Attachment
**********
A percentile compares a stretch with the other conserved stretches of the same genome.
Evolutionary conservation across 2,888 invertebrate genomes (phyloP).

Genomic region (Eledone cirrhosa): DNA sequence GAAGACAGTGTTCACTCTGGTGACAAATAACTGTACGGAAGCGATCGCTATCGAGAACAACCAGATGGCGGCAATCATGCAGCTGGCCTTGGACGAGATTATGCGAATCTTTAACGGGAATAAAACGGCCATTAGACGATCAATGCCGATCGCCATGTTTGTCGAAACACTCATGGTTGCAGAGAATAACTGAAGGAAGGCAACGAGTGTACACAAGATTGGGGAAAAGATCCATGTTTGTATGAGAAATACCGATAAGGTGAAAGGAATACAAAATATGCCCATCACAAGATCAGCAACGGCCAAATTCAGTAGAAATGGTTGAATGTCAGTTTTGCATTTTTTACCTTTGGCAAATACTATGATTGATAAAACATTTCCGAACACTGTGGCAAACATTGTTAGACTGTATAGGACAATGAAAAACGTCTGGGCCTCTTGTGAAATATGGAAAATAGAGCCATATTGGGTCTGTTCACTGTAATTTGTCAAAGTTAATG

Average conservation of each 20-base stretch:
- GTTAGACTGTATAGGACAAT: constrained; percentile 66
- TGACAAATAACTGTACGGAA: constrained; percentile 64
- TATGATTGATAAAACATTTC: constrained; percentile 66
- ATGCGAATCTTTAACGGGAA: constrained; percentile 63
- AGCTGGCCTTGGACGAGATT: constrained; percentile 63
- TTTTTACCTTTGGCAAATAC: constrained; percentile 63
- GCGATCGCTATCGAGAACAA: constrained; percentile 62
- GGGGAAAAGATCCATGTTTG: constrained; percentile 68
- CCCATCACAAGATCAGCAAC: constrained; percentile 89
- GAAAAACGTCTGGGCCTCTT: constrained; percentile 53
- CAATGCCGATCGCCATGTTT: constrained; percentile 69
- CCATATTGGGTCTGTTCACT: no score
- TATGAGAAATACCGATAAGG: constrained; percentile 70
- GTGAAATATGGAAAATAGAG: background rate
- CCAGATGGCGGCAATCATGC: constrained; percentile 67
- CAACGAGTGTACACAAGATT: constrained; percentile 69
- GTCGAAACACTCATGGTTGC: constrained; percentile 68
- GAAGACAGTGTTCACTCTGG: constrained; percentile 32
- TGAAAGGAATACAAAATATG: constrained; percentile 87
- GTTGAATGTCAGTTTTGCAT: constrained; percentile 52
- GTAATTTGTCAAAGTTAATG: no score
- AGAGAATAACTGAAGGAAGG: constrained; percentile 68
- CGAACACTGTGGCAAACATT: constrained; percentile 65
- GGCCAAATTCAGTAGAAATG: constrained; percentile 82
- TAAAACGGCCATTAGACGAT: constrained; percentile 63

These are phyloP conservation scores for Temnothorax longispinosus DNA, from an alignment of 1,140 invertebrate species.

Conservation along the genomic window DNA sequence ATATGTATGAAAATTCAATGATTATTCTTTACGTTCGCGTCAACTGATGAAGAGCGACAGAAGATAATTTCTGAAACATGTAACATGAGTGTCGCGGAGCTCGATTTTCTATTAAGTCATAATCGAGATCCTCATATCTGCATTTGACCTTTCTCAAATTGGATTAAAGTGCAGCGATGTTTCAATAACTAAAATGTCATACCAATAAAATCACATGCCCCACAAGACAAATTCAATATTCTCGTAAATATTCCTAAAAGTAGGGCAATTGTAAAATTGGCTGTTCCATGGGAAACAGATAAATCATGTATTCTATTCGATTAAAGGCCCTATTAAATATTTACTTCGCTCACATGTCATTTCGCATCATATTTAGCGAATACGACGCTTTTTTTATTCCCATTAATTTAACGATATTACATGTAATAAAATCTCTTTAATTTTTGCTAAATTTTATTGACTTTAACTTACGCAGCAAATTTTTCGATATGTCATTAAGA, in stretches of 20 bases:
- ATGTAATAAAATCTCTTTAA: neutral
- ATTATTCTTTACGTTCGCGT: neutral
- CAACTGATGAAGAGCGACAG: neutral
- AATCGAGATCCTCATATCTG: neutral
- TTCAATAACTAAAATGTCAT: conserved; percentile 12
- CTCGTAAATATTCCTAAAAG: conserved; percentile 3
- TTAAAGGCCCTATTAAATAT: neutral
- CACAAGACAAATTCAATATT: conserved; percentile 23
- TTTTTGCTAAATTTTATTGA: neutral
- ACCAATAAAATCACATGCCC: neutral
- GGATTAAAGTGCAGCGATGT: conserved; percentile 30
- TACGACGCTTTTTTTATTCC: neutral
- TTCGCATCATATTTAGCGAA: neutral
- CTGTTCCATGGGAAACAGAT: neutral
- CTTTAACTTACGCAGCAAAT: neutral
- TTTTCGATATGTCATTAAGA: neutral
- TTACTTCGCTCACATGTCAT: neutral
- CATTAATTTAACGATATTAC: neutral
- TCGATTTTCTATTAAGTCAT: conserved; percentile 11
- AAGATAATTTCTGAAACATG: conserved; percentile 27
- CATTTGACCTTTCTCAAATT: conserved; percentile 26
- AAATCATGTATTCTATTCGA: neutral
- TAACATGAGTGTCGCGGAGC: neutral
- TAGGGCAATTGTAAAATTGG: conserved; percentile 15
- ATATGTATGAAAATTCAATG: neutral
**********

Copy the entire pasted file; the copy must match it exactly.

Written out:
A percentile compares a stretch with the other conserved stretches of the same genome.
Evolutionary conservation across 2,888 invertebrate genomes (phyloP).

Genomic region (Eledone cirrhosa): DNA sequence GAAGACAGTGTTCACTCTGGTGACAAATAACTGTACGGAAGCGATCGCTATCGAGAACAACCAGATGGCGGCAATCATGCAGCTGGCCTTGGACGAGATTATGCGAATCTTTAACGGGAATAAAACGGCCATTAGACGATCAATGCCGATCGCCATGTTTGTCGAAACACTCATGGTTGCAGAGAATAACTGAAGGAAGGCAACGAGTGTACACAAGATTGGGGAAAAGATCCATGTTTGTATGAGAAATACCGATAAGGTGAAAGGAATACAAAATATGCCCATCACAAGATCAGCAACGGCCAAATTCAGTAGAAATGGTTGAATGTCAGTTTTGCATTTTTTACCTTTGGCAAATACTATGATTGATAAAACATTTCCGAACACTGTGGCAAACATTGTTAGACTGTATAGGACAATGAAAAACGTCTGGGCCTCTTGTGAAATATGGAAAATAGAGCCATATTGGGTCTGTTCACTGTAATTTGTCAAAGTTAATG

Average conservation of each 20-base stretch:
- GTTAGACTGTATAGGACAAT: constrained; percentile 66
- TGACAAATAACTGTACGGAA: constrained; percentile 64
- TATGATTGATAAAACATTTC: constrained; percentile 66
- ATGCGAATCTTTAACGGGAA: constrained; percentile 63
- AGCTGGCCTTGGACGAGATT: constrained; percentile 63
- TTTTTACCTTTGGCAAATAC: constrained; percentile 63
- GCGATCGCTATCGAGAACAA: constrained; percentile 62
- GGGGAAAAGATCCATGTTTG: constrained; percentile 68
- CCCATCACAAGATCAGCAAC: constrained; percentile 89
- GAAAAACGTCTGGGCCTCTT: constrained; percentile 53
- CAATGCCGATCGCCATGTTT: constrained; percentile 69
- CCATATTGGGTCTGTTCACT: no score
- TATGAGAAATACCGATAAGG: constrained; percentile 70
- GTGAAATATGGAAAATAGAG: background rate
- CCAGATGGCGGCAATCATGC: constrained; percentile 67
- CAACGAGTGTACACAAGATT: constrained; percentile 69
- GTCGAAACACTCATGGTTGC: constrained; percentile 68
- GAAGACAGTGTTCACTCTGG: constrained; percentile 32
- TGAAAGGAATACAAAATATG: constrained; percentile 87
- GTTGAATGTCAGTTTTGCAT: constrained; percentile 52
- GTAATTTGTCAAAGTTAATG: no score
- AGAGAATAACTGAAGGAAGG: constrained; percentile 68
- CGAACACTGTGGCAAACATT: constrained; percentile 65
- GGCCAAATTCAGTAGAAATG: constrained; percentile 82
- TAAAACGGCCATTAGACGAT: constrained; percentile 63

These are phyloP conservation scores for Temnothorax longispinosus DNA, from an alignment of 1,140 invertebrate species.

Conservation along the genomic window DNA sequence ATATGTATGAAAATTCAATGATTATTCTTTACGTTCGCGTCAACTGATGAAGAGCGACAGAAGATAATTTCTGAAACATGTAACATGAGTGTCGCGGAGCTCGATTTTCTATTAAGTCATAATCGAGATCCTCATATCTGCATTTGACCTTTCTCAAATTGGATTAAAGTGCAGCGATGTTTCAATAACTAAAATGTCATACCAATAAAATCACATGCCCCACAAGACAAATTCAATATTCTCGTAAATATTCCTAAAAGTAGGGCAATTGTAAAATTGGCTGTTCCATGGGAAACAGATAAATCATGTATTCTATTCGATTAAAGGCCCTATTAAATATTTACTTCGCTCACATGTCATTTCGCATCATATTTAGCGAATACGACGCTTTTTTTATTCCCATTAATTTAACGATATTACATGTAATAAAATCTCTTTAATTTTTGCTAAATTTTATTGACTTTAACTTACGCAGCAAATTTTTCGATATGTCATTAAGA, in stretches of 20 bases:
- ATGTAATAAAATCTCTTTAA: neutral
- ATTATTCTTTACGTTCGCGT: neutral
- CAACTGATGAAGAGCGACAG: neutral
- AATCGAGATCCTCATATCTG: neutral
- TTCAATAACTAAAATGTCAT: conserved; percentile 12
- CTCGTAAATATTCCTAAAAG: conserved; percentile 3
- TTAAAGGCCCTATTAAATAT: neutral
- CACAAGACAAATTCAATATT: conserved; percentile 23
- TTTTTGCTAAATTTTATTGA: neutral
- ACCAATAAAATCACATGCCC: neutral
- GGATTAAAGTGCAGCGATGT: conserved; percentile 30
- TACGACGCTTTTTTTATTCC: neutral
- TTCGCATCATATTTAGCGAA: neutral
- CTGTTCCATGGGAAACAGAT: neutral
- CTTTAACTTACGCAGCAAAT: neutral
- TTTTCGATATGTCATTAAGA: neutral
- TTACTTCGCTCACATGTCAT: neutral
- CATTAATTTAACGATATTAC: neutral
- TCGATTTTCTATTAAGTCAT: conserved; percentile 11
- AAGATAATTTCTGAAACATG: conserved; percentile 27
- CATTTGACCTTTCTCAAATT: conserved; percentile 26
- AAATCATGTATTCTATTCGA: neutral
- TAACATGAGTGTCGCGGAGC: neutral
- TAGGGCAATTGTAAAATTGG: conserved; percentile 15
- ATATGTATGAAAATTCAATG: neutral